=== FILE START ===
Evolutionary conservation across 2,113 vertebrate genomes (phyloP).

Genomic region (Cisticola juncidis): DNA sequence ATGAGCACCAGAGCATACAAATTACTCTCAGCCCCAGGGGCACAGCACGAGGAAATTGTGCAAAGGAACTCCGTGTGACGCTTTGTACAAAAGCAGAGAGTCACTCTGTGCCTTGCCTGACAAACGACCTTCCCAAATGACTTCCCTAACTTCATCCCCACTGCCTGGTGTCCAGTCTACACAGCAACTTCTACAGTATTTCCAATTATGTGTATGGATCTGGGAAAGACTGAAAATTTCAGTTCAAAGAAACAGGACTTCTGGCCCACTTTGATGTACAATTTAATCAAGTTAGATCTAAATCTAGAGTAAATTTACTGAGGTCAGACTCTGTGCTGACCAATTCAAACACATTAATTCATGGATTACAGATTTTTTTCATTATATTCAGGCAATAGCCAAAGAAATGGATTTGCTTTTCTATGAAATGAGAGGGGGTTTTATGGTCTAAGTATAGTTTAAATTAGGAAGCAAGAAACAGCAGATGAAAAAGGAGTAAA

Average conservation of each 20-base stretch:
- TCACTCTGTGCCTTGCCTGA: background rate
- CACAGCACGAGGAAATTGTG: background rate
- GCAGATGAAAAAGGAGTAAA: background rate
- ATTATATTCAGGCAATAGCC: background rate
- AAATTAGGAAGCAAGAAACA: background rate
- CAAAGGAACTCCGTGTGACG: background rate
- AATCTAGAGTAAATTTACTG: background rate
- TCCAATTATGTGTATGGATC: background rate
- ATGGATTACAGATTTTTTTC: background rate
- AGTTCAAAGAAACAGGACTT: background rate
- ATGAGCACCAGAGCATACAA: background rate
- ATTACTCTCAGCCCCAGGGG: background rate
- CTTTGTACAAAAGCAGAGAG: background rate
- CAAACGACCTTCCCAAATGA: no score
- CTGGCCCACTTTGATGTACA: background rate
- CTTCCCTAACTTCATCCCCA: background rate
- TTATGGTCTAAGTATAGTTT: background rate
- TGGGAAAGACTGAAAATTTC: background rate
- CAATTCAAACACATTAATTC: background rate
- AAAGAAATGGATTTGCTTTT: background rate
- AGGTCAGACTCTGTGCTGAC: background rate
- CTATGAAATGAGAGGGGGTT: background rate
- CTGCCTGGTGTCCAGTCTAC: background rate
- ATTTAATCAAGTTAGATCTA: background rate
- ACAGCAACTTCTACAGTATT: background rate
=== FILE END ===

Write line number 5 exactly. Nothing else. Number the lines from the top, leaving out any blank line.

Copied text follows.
- CACAGCACGAGGAAATTGTG: background rate